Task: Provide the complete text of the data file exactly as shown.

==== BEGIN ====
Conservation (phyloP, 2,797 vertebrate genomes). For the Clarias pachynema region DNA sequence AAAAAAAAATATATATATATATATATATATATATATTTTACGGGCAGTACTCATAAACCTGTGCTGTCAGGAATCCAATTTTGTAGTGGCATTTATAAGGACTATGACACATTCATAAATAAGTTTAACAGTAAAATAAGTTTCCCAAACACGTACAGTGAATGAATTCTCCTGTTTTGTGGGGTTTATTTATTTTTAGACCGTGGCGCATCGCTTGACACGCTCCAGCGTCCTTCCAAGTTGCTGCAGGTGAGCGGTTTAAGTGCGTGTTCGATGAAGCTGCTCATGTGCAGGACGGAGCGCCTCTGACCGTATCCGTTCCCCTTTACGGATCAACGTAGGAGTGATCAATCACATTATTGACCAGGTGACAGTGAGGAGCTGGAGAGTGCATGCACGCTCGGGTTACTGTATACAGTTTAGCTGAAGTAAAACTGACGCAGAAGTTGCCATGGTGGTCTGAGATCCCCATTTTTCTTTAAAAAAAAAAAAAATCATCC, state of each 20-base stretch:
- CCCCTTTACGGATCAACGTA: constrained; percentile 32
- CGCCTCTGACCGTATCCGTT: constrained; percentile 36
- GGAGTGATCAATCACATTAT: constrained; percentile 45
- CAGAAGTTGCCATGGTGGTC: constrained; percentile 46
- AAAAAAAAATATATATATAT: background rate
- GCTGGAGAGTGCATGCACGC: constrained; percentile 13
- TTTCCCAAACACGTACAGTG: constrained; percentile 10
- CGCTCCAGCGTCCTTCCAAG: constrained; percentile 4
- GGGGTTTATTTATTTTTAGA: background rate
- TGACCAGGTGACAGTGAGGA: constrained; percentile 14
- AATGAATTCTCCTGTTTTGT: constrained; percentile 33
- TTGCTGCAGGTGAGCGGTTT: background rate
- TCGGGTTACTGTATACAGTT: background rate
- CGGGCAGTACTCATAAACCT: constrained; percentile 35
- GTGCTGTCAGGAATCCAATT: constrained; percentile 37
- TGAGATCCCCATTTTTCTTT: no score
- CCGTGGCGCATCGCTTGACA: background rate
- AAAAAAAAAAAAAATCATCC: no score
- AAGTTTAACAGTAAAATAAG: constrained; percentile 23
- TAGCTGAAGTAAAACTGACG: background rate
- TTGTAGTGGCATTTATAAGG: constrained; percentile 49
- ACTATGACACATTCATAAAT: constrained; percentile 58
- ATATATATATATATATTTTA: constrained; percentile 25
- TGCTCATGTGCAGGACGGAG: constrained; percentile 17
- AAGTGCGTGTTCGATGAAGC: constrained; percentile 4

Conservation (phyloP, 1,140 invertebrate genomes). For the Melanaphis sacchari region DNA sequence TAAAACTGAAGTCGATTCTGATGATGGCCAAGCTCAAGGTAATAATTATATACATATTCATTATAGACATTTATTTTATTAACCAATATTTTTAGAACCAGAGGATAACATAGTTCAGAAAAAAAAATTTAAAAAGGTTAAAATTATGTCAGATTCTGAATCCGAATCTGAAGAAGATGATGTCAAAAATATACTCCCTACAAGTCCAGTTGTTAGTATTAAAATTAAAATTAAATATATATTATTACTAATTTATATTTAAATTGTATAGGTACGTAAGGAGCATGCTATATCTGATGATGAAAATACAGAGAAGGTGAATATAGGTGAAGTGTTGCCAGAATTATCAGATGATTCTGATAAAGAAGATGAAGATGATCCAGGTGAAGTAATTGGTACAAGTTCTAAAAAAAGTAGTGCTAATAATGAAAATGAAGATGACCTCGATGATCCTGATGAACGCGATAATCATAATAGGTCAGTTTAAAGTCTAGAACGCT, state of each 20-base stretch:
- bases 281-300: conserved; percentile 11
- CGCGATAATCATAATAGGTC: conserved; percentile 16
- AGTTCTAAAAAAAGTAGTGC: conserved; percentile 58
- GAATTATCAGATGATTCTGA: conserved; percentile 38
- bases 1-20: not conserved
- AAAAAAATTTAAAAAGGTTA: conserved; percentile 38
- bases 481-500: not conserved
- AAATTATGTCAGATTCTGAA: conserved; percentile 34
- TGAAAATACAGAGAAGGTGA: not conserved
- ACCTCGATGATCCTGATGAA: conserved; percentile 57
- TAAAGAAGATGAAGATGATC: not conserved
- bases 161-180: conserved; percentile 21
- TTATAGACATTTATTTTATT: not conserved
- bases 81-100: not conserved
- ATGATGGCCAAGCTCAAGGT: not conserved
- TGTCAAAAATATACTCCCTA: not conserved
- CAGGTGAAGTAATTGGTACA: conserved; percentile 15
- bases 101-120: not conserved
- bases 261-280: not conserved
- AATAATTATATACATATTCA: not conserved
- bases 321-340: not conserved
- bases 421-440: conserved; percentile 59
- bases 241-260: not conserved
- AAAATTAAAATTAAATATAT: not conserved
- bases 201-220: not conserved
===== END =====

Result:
Conservation (phyloP, 2,797 vertebrate genomes). For the Clarias pachynema region DNA sequence AAAAAAAAATATATATATATATATATATATATATATTTTACGGGCAGTACTCATAAACCTGTGCTGTCAGGAATCCAATTTTGTAGTGGCATTTATAAGGACTATGACACATTCATAAATAAGTTTAACAGTAAAATAAGTTTCCCAAACACGTACAGTGAATGAATTCTCCTGTTTTGTGGGGTTTATTTATTTTTAGACCGTGGCGCATCGCTTGACACGCTCCAGCGTCCTTCCAAGTTGCTGCAGGTGAGCGGTTTAAGTGCGTGTTCGATGAAGCTGCTCATGTGCAGGACGGAGCGCCTCTGACCGTATCCGTTCCCCTTTACGGATCAACGTAGGAGTGATCAATCACATTATTGACCAGGTGACAGTGAGGAGCTGGAGAGTGCATGCACGCTCGGGTTACTGTATACAGTTTAGCTGAAGTAAAACTGACGCAGAAGTTGCCATGGTGGTCTGAGATCCCCATTTTTCTTTAAAAAAAAAAAAAATCATCC, state of each 20-base stretch:
- CCCCTTTACGGATCAACGTA: constrained; percentile 32
- CGCCTCTGACCGTATCCGTT: constrained; percentile 36
- GGAGTGATCAATCACATTAT: constrained; percentile 45
- CAGAAGTTGCCATGGTGGTC: constrained; percentile 46
- AAAAAAAAATATATATATAT: background rate
- GCTGGAGAGTGCATGCACGC: constrained; percentile 13
- TTTCCCAAACACGTACAGTG: constrained; percentile 10
- CGCTCCAGCGTCCTTCCAAG: constrained; percentile 4
- GGGGTTTATTTATTTTTAGA: background rate
- TGACCAGGTGACAGTGAGGA: constrained; percentile 14
- AATGAATTCTCCTGTTTTGT: constrained; percentile 33
- TTGCTGCAGGTGAGCGGTTT: background rate
- TCGGGTTACTGTATACAGTT: background rate
- CGGGCAGTACTCATAAACCT: constrained; percentile 35
- GTGCTGTCAGGAATCCAATT: constrained; percentile 37
- TGAGATCCCCATTTTTCTTT: no score
- CCGTGGCGCATCGCTTGACA: background rate
- AAAAAAAAAAAAAATCATCC: no score
- AAGTTTAACAGTAAAATAAG: constrained; percentile 23
- TAGCTGAAGTAAAACTGACG: background rate
- TTGTAGTGGCATTTATAAGG: constrained; percentile 49
- ACTATGACACATTCATAAAT: constrained; percentile 58
- ATATATATATATATATTTTA: constrained; percentile 25
- TGCTCATGTGCAGGACGGAG: constrained; percentile 17
- AAGTGCGTGTTCGATGAAGC: constrained; percentile 4

Conservation (phyloP, 1,140 invertebrate genomes). For the Melanaphis sacchari region DNA sequence TAAAACTGAAGTCGATTCTGATGATGGCCAAGCTCAAGGTAATAATTATATACATATTCATTATAGACATTTATTTTATTAACCAATATTTTTAGAACCAGAGGATAACATAGTTCAGAAAAAAAAATTTAAAAAGGTTAAAATTATGTCAGATTCTGAATCCGAATCTGAAGAAGATGATGTCAAAAATATACTCCCTACAAGTCCAGTTGTTAGTATTAAAATTAAAATTAAATATATATTATTACTAATTTATATTTAAATTGTATAGGTACGTAAGGAGCATGCTATATCTGATGATGAAAATACAGAGAAGGTGAATATAGGTGAAGTGTTGCCAGAATTATCAGATGATTCTGATAAAGAAGATGAAGATGATCCAGGTGAAGTAATTGGTACAAGTTCTAAAAAAAGTAGTGCTAATAATGAAAATGAAGATGACCTCGATGATCCTGATGAACGCGATAATCATAATAGGTCAGTTTAAAGTCTAGAACGCT, state of each 20-base stretch:
- bases 281-300: conserved; percentile 11
- CGCGATAATCATAATAGGTC: conserved; percentile 16
- AGTTCTAAAAAAAGTAGTGC: conserved; percentile 58
- GAATTATCAGATGATTCTGA: conserved; percentile 38
- bases 1-20: not conserved
- AAAAAAATTTAAAAAGGTTA: conserved; percentile 38
- bases 481-500: not conserved
- AAATTATGTCAGATTCTGAA: conserved; percentile 34
- TGAAAATACAGAGAAGGTGA: not conserved
- ACCTCGATGATCCTGATGAA: conserved; percentile 57
- TAAAGAAGATGAAGATGATC: not conserved
- bases 161-180: conserved; percentile 21
- TTATAGACATTTATTTTATT: not conserved
- bases 81-100: not conserved
- ATGATGGCCAAGCTCAAGGT: not conserved
- TGTCAAAAATATACTCCCTA: not conserved
- CAGGTGAAGTAATTGGTACA: conserved; percentile 15
- bases 101-120: not conserved
- bases 261-280: not conserved
- AATAATTATATACATATTCA: not conserved
- bases 321-340: not conserved
- bases 421-440: conserved; percentile 59
- bases 241-260: not conserved
- AAAATTAAAATTAAATATAT: not conserved
- bases 201-220: not conserved